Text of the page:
If pizza and beer’s your pick of poison, both can be had in a quiet collegial atmosphere at Quatro’s Deep Pan Pizza, just off the Illinois strip (218 W. Freeman, 618-549-5326). For a more “fun” (read: zoolike) ambience, try PagliaI’s (515S. Illinois, 618-457-0321); the building looks a lot niftier, but Mike Magnuson says it’s been riot-proofed to protect it from student celebrations. He also says the pizza at both Quatro’s and Pagliai’s is bad and overpriced: “We go to Papa John’s.”

If you think born-again Christians are good for nothing, then you’ve never beheld the glory of Bald Knob Cross (top of Bald Knob Mountain–you can’t miss it–off Highway 127 south of Murphysboro in Alto Pass, 618-893-2344). There she is: standing 111 feet high, this blindingly white, approximately 200-ton steel and marble eyepopper spreads its mawkish arms over the Trail of Tears State Forest (in 1839 hundreds of Indian men, women, and children on the forced march died as they wintered in makeshift camps just south of the forest). The 1963 erection was the brainchild of a mailman and a reverend, but its matron saint, if Protestants were into that kind of thing, would be the legendary Myrta Clutts, to whose brood sow God granted a miracle litter of 21 piglets–6 of which were nursed by the family dog, Flossie–that Clutts might sell them off to fund a donation to the monstrous monument. Mike Magnuson brings almost everyone who visits to gawk at it; he says the caretakers have begun to regard him as a regular. “I’m not a God freak,” he protests. “I just can’t believe this thing is actually here.” On our excursion we had the good fortune to catch the end of the Blessing of the Bikes: hundreds of saved bikers, having just performed said ceremony and consumed a feast of “roadkill stew,” were relaxing in the sun, farting piously. Dan Wilson, president of the Bald Knob Cross Foundation, is quoted on the flyer: “You will never feel closer to God than you do on Bald Knob.”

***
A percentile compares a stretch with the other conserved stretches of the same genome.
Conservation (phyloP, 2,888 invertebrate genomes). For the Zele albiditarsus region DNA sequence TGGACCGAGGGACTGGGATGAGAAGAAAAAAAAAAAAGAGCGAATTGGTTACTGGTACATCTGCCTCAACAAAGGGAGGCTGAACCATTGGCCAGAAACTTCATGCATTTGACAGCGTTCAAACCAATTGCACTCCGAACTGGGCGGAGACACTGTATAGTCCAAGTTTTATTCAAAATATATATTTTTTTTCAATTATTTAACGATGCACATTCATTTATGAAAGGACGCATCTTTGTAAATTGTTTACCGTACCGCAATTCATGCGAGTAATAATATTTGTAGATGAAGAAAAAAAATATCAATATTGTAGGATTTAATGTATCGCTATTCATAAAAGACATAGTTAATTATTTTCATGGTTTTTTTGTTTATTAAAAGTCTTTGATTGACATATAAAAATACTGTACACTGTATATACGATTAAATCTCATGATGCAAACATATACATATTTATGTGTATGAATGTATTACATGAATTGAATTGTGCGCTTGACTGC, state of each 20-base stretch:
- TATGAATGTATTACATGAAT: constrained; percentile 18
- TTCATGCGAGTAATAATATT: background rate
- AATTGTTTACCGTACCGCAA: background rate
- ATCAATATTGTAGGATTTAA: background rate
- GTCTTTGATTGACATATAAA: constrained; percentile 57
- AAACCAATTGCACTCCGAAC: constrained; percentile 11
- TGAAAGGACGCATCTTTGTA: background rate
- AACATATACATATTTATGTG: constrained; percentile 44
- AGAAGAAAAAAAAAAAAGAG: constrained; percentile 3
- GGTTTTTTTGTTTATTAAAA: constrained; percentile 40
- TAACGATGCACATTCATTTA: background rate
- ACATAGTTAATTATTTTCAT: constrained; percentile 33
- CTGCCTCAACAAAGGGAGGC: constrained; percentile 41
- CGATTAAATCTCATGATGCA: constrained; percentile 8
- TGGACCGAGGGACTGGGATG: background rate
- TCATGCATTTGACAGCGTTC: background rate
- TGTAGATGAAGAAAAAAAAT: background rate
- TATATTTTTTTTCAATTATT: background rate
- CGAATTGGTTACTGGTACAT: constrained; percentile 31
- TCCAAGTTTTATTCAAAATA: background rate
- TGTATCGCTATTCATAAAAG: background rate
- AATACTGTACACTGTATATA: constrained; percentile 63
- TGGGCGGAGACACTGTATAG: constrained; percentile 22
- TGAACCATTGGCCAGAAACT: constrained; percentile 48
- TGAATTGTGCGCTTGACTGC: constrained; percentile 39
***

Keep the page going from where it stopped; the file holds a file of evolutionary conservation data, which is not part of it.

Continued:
Allegedly there’s a legitimate “wine trail” through the vineyards around Carbondale; however, everyone who wants tourists to wander in and buy “folk” handicrafts seems to have put up their own misleading markers; you could wind up dinking around all day following them. A dependable sample of Illinoisan vintage can be found at Alto Vineyard (8515 Highway 127, Alto Pass, 618-893-4898); you can taste the goods and get suckered in the gift shop. “Excellent, excellent wines,” says beer drinker Mike Magnuson. If you’d rather do southern Illinois wine the swank way, try the Kite Hill Vineyard Bed & Breakfast (119 Kite Hill Rd., Carbondale, 618-684-5072).

And finally, no trip to any college town would be complete without a visit to an outdoor hippie mall where you can hear folksingers warble while you (no kiddin’) smell the pot grow. The flagship of this, er, cultural phenomenon–basically a strip mall of shacks set in a pretty valley at the intersection of Baptist Hill and Makanda–would appear to be Southern Sisters Workshop (514 Makanda, Makanda, 618-457-8508), which carries a stereotypical assortment of obviously handmade goods. Don’t go near the place if you’re unfond of unleashed dogs, though; if you absolutely must have flax or hempen chaps before you’re attacked by some mongrel, Southern Sisters has an outlet in downtown Carbondale (Southern Sisters Roots Too, 400 S. Illinois, 618-549-5560).

Art accompanying story in printed newspaper (not available in this archive): photo/Ann Sterzinger.